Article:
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After a four-year battle with cancer, Oldham County has lost a key businessman and community presence, friends of Robert “Bob” Deibel, said.
Deibel, 74, passed away May 11 at his house, after battling three rounds of pancreatic cancer.
Deibel’s list of accomplishments in Oldham County is long and spans decades of work. Most notably, Deibel served as magistrate on the Oldham County Fiscal Court for 21 years, helped incorporate the City of Crestwood and served as chief of the South Oldham Fire Department for 16 years.
“Bob was a giver to the community, a constant giver,” Circuit Court Clerk Rick Rash, a former magistrate who served with Deibel, said. “Bob was a doer.”
Rash and Deibel spent 17 years together on fiscal court and Rash said Deibel was a mentor to him during his time on the court.
“Bob took me under his wing,” Rash said. “I knew if I had Bob on my side, whatever I was doing would succeed.”
Rash called Deibel a “presence” while he was on the court, but didn’t grandstand or ask for unneeded attention.
Rash said during Deibel’s term on the court, the county shifted significantly to its current lofty status.
“The county came a long, long way, under four different judges (with Deibel),” Rash said. “We took the county from a sleepy, rural county to what it is today, one of the most desirable places to live in the Commonwealth.”
But Deibel’s time as a magistrate isn’t his only accomplishment. A volunteer firefighter for 55 years, Deibel spent 16 of those years as the second chief of SOFD. After retiring as chief, Deibel continued to serve on the department’s board.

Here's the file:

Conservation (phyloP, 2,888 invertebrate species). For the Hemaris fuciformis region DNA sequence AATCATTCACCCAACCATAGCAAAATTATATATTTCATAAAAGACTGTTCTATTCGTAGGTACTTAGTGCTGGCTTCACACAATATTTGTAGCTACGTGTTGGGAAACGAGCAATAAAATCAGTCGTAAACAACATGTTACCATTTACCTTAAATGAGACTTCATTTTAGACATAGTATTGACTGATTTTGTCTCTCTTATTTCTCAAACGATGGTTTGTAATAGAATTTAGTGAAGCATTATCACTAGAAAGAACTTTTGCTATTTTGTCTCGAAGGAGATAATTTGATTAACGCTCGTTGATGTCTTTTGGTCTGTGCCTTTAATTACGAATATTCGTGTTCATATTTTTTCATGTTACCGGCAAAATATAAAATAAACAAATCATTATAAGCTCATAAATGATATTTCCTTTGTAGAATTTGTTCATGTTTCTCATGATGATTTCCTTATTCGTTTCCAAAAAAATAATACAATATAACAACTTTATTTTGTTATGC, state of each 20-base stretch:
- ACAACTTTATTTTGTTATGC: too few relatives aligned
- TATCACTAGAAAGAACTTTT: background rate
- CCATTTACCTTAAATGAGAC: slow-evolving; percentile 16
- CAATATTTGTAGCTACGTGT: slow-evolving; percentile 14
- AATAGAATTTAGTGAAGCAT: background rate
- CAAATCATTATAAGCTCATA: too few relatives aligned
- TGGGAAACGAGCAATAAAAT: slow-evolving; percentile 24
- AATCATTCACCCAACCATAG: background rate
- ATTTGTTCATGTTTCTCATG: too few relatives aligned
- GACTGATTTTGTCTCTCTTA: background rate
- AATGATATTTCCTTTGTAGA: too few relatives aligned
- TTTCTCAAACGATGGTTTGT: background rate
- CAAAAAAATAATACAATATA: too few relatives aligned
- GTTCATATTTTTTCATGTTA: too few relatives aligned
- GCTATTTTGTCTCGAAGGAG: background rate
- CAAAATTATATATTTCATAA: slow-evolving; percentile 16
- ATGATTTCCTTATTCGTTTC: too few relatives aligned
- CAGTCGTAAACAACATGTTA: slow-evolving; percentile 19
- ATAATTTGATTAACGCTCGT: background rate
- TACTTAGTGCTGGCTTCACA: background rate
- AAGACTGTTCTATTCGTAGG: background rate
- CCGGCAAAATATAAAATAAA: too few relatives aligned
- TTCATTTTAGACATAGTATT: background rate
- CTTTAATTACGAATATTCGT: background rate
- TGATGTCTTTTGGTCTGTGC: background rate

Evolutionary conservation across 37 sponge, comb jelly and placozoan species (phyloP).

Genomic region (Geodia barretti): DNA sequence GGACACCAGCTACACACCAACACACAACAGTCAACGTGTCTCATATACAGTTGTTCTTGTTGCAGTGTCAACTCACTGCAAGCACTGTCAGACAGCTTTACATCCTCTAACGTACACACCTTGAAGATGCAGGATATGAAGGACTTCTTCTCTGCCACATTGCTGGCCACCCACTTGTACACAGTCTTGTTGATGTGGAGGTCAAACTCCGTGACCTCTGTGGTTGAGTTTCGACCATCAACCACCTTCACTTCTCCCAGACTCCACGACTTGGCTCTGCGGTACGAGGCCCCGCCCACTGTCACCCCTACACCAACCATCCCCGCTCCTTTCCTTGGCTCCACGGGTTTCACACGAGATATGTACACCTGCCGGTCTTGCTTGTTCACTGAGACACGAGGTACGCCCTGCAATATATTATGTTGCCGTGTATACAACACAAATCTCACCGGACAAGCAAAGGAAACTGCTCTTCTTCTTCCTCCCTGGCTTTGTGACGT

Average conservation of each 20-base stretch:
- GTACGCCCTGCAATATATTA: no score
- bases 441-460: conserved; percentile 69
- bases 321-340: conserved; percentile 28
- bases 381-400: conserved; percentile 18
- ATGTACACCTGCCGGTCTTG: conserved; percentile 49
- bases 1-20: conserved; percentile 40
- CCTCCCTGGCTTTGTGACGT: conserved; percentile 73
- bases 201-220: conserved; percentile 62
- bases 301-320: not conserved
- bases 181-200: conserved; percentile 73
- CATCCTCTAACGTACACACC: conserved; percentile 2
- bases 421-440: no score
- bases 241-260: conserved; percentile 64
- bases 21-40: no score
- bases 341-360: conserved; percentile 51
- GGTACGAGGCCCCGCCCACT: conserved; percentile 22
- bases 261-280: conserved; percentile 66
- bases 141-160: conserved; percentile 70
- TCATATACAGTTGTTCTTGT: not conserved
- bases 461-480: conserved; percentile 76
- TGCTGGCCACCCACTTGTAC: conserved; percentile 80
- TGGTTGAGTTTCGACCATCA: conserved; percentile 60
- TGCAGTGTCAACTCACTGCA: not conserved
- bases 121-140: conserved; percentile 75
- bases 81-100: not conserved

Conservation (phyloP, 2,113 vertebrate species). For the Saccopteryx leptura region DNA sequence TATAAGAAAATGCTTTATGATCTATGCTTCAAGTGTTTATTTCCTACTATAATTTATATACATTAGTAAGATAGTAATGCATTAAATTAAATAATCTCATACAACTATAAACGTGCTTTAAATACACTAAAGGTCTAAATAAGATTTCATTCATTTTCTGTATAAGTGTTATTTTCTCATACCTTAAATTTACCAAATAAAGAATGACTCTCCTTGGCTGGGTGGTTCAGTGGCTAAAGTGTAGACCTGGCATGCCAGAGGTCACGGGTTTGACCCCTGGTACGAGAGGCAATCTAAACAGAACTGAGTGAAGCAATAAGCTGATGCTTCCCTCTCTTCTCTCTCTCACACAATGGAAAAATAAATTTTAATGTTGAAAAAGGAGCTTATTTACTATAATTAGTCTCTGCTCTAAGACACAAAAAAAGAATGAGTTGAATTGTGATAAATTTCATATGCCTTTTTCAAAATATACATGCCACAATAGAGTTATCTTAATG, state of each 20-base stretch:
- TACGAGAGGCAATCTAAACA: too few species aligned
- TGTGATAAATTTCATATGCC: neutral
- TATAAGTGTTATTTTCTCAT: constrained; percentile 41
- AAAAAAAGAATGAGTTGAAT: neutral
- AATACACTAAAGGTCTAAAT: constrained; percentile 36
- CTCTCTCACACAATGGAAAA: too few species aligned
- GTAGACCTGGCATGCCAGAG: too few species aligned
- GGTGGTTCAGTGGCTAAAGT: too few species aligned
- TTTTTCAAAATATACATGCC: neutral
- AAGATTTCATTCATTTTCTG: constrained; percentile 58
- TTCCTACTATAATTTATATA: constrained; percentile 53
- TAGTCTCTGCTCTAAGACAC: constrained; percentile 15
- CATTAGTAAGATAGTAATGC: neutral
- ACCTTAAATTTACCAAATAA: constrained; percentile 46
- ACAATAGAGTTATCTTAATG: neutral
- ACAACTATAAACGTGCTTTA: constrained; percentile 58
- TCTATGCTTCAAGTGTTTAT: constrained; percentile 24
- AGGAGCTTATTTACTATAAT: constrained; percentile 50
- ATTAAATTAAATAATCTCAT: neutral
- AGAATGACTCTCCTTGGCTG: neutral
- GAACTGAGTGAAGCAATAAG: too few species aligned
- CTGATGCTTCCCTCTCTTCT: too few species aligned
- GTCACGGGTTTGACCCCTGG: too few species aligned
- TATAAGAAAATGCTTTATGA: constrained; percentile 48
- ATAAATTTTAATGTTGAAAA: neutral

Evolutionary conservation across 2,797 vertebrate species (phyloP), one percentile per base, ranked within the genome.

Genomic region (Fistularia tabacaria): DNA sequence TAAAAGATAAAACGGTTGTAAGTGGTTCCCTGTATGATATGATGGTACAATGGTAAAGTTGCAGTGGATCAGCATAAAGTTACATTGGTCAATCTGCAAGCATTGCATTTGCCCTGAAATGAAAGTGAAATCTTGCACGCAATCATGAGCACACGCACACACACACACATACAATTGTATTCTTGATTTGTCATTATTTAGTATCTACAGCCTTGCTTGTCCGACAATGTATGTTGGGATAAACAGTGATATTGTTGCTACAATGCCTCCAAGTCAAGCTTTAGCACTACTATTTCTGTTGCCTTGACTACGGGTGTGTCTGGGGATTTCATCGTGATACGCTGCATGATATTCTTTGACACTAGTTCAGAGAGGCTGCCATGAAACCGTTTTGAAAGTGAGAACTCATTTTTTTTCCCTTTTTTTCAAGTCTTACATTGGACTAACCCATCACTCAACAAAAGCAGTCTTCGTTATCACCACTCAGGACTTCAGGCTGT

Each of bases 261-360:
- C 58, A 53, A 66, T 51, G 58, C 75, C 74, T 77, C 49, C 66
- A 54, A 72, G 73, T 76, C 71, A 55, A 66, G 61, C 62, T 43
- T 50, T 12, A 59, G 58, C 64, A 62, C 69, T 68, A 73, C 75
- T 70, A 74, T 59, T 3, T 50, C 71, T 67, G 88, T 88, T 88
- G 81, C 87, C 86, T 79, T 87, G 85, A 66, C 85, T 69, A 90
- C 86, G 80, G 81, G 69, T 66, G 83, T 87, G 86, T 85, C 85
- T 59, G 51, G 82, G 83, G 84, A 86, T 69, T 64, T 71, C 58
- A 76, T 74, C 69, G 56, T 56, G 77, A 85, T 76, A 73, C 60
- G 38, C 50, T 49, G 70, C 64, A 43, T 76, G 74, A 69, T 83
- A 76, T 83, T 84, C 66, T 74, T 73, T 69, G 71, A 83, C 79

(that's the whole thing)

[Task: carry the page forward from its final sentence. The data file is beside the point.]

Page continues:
“He’s a good person to follow to become a leader,” SOFD Chief Ed Turner said. “He taught those under him well.”
Turner was one of those mentored by Deibel and he took over the top spot at SOFD from him in 1994. Turner said Deibel was important to SOFD during his service there, whether as a firefighter or chief.
“Bob would do anything he could for anyone,” Turner said. “He’d give the shirt off his back if you needed it. He’s done a lot for the community.
“I think we’ll miss him. He fits in the same mold as Milton Carl Stoess, they both rank right up there.”
Other civic service included being a founding member of the City of Crestwood, where his brother, Dennis, still serves as mayor. Deibel also helped start the Oldham County Ambulance District, served on the county board of adjustments and appeals and as a member of the South Oldham Lions Club.
Outside of his civic service, Deibel was also an important member of St. Aloysius in Pewee Valley. While a member, Deibel served on the parish council, administration committee, member of the choir, bingo caller and chairman of the summer picnic for 15 years.
Father John Stoltz, who has been pastor at St. Aloysius for two years, said he didn’t know Deibel as long as others, but was still touched by him.
“In my experience, he was very faithful in coming to mass every week, up until the week he died,” Stoltz said. “It’s a great loss for our church and community. He was a very faithful man and I think he really wanted to serve.”
Deibel also served in the Kentucky National Guard for seven years, Rash said.
His wife, Brenda Greenwell Deibel, daughter Mary Mitchell and son-in-law, Don, and his son, Robert H. Deibel III and daughter-in-law Sondra survive Deibel. Seven grandchildren also survive him, as do his brothers Dennis and Allen and sisters-in-law Sara, Sharon and Linda.
Deibel was buried last Thursday in St. Aloysius Cemetery.
And after his passing, Rash said he’s unsure anyone could replicate the mark left by Deibel.
“They aren’t many people who will step up to the plate for 50 years of service,” Rash said. “I don’t know you’ll ever find someone like him again. He will be missed.”
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